Sentence Examples with the word far and wide

None the less Mani found means to diffuse his creed far and wide over the whole empire.

He sent far and wide in search of manuscripts, rescuing many treasures from the charge of ignorant and neglectful monks.

Popular acclamation made him an object of devotion; the municipality erected a noble shrine for his body, and his fame as saint and traveller had spread far and wide before the middle of the century, but it was not till four centuries later (1755) that the papal authority formally sanctioned his beatification.

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Year after year the raids went on under a succession of leaders - Heriold, Roruk, Rolf, Godfrey - and far and wide there was pillaging, burning, murder and slavery.

Idrisi, the best known of the Arabian geographical authors, after travelling far and wide in the first half of the 12th century, settled in Sicily, where he wrote a treatise descrip tive of an armillary sphere which he had constructed for Roger II., the Norman king, and in this work he incorporated all accessible results of contemporary travel.

The clouds of steam condensed to copious torrents, which, mingling with the fine ashes, proiced muddy streams that swept far and wide over the plains, aching even to the foot of the Apennines.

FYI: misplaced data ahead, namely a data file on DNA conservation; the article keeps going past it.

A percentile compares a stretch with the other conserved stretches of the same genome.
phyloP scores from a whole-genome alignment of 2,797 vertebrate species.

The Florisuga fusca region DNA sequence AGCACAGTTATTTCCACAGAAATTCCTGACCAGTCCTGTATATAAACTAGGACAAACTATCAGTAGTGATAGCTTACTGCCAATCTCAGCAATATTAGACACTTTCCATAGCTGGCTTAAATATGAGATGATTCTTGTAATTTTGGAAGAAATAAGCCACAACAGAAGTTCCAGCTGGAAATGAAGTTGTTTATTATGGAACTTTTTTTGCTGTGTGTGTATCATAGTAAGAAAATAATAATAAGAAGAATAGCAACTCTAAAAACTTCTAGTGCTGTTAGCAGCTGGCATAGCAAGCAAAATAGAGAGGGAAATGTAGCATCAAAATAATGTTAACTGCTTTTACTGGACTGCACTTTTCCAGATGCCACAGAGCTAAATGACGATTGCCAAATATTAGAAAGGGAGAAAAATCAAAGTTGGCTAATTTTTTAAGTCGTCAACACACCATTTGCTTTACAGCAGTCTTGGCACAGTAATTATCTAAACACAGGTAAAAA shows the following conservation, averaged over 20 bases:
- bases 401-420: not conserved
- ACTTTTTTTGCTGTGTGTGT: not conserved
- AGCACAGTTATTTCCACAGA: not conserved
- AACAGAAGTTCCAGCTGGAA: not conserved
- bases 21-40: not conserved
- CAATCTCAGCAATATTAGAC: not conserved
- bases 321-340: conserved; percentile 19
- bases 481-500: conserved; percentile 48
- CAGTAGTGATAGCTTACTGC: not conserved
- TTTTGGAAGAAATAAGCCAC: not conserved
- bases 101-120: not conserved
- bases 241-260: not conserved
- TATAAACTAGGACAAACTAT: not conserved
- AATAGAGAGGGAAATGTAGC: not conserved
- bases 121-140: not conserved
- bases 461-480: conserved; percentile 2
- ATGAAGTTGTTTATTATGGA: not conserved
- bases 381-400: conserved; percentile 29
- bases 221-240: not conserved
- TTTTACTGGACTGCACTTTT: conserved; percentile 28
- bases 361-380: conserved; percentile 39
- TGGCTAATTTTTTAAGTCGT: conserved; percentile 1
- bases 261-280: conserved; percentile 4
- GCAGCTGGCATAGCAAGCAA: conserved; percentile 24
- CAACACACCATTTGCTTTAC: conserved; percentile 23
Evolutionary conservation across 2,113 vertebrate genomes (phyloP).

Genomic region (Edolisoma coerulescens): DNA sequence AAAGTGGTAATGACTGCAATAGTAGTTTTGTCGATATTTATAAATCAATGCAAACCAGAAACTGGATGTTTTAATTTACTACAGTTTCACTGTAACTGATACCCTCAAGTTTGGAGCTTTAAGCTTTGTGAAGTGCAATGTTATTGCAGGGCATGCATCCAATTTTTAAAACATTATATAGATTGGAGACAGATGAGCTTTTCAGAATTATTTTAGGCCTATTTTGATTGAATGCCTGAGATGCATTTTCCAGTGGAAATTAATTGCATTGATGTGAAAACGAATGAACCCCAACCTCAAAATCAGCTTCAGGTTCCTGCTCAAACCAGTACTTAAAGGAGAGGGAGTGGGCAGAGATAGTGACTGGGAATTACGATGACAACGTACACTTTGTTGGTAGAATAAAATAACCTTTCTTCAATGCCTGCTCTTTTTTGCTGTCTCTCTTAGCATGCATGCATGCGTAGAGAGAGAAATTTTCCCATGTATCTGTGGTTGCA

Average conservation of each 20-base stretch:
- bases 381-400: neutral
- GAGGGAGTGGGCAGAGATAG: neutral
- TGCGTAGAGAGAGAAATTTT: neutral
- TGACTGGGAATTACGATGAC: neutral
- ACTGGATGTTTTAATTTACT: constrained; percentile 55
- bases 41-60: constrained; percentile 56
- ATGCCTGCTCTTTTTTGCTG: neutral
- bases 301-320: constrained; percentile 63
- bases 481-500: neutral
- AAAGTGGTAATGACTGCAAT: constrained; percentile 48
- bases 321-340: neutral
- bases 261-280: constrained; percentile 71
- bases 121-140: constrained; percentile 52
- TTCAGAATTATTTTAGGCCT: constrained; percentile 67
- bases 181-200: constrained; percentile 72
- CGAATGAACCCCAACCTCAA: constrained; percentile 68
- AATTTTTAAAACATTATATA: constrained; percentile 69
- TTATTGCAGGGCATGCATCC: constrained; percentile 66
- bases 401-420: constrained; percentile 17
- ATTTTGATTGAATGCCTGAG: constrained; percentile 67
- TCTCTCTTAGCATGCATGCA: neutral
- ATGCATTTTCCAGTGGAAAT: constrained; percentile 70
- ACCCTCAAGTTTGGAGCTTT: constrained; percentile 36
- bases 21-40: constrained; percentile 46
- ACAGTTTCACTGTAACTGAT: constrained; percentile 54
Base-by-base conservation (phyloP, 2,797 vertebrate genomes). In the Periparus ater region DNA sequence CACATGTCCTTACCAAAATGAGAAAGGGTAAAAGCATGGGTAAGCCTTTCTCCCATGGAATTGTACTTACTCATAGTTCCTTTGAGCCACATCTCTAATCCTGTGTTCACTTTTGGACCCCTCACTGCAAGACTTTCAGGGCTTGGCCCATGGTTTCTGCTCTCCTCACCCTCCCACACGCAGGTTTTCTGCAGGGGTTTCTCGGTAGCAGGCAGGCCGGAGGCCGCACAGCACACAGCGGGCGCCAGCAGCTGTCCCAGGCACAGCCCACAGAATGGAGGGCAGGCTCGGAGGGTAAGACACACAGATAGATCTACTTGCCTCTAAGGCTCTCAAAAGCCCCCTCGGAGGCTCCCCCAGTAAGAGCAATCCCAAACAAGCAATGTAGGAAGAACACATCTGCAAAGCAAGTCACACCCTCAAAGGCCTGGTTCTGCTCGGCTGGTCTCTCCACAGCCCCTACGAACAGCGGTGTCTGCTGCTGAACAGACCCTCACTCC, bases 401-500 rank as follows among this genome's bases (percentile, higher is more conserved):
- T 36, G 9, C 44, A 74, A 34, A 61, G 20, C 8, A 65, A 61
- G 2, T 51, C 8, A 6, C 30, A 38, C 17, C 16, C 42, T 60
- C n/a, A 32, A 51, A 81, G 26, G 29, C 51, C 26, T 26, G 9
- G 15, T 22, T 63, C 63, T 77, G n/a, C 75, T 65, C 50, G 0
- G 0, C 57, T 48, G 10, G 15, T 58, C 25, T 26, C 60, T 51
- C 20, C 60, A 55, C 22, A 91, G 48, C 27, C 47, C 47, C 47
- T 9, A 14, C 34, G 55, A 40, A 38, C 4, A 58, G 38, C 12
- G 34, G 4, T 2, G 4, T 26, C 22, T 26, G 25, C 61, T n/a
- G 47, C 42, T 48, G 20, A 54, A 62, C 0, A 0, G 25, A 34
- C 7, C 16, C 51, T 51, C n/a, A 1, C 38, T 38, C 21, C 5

The most remarkable geographical feature of Seistan generally, in the modern acceptation of the term, is the Hamun, which stretches far and wide on the north, west and south, but is for a great part of the year dry or a mere swamp. It is a curious feature in the physical conformation of northern and western Afghanistan that none of the rivers flow to the sea, but that the Helmund and all the other rivers of western Afghanistan empty themselves into these lagoons, which spread over thousands of square miles.

His extreme liberalism prevented his opposing the spread of Socialist doctrines preached far and wide by Benjamin Constant.

Famous as the one stone structure is in that stoneless region, the post became known far and wide amongst the hordes of the steppe as Sar-kel or the White Abode.

The Bogomils wore garments like mendicant friars and were known as keen missionaries, travelling far and wide to propagate their doctrines.